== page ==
By tracing the history of manipulated photography from the earliest days of the medium to the release of Photoshop 1.0 in 1990, Mia Fineman offers a corrective to the dominant narrative of photography’s development, in which champions of photographic “purity,” such as Paul Strand, Edward Weston, and Henri Cartier-Bresson, get all the glory, while devotees of manipulation, including Henry Peach Robinson, Edward Steichen, and John Heartfield, are treated as conspicuous anomalies. Among the techniques discussed on these pages—abundantly illustrated with works from an international array of public and private collections—are multiple exposure, combination printing, photomontage, composite portraiture, over-painting, hand coloring, and retouching. The resulting images are as diverse in style and motivation as they are in technique. Taking her argument beyond fine art into the realms of politics, journalism, fashion, entertainment, and advertising, Fineman demonstrates that the old adage “the camera does not lie” is one of photography’s great fictions.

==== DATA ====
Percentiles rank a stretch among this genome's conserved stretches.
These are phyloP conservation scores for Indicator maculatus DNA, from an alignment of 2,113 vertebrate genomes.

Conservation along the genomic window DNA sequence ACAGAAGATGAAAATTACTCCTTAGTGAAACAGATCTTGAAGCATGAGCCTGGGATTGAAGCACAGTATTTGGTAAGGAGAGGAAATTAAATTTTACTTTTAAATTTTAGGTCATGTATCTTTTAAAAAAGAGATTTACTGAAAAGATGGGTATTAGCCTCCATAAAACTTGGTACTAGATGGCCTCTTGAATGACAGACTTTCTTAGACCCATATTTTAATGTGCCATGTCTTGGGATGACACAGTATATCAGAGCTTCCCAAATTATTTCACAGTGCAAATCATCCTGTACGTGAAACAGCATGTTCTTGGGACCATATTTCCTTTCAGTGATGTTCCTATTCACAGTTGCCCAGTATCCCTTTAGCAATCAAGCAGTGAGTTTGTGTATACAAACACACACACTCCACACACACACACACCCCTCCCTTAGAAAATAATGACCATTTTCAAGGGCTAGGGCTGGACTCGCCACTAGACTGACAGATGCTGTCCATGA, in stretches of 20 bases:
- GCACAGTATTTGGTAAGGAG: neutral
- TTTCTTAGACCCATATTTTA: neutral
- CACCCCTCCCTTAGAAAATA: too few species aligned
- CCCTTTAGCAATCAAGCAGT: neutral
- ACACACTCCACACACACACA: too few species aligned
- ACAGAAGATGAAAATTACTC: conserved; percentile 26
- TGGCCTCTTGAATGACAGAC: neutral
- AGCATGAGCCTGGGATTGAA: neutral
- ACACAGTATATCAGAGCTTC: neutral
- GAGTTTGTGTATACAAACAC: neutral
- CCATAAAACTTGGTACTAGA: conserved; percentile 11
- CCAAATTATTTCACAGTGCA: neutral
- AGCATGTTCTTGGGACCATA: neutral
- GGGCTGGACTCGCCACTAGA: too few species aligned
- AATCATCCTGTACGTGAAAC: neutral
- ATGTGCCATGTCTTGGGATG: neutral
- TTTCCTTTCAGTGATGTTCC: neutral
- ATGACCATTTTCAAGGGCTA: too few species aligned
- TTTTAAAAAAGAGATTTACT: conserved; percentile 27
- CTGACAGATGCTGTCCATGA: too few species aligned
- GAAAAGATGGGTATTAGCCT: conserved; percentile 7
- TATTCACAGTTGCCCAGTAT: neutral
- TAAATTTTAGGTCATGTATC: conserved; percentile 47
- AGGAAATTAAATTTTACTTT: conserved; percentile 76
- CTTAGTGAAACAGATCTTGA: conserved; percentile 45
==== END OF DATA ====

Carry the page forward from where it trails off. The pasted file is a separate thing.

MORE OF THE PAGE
n August 1993, when Nirvana was in New York to perform at the legendary Roseland Ballroom, Jesse Frohman photographed them for the London Observer’s Sunday magazine—the last formal photo shoot in which Cobain participated before he committed suicide on April 5th, 1994. Over the course of ninety photographs, Cobain seems an almost feral creature, by turns gentle, playful, defiant, suffering, or absorbed in his music. There’s a diverse range of shots of Cobain with fellow band members Krist Novoselic and Dave Grohl and on his own, posing, performing, and greeting fans. Jon Savage’s original interview, which appeared with Frohman’s photographs in the Observer is also reproduced, giving us Cobain in his own words. The book is a touching tribute to Cobain twenty years after his tragic demise, and following Nirvana’s recent induction in to the Rock and Roll Hall of Fame. 90 illustrations, 25 in color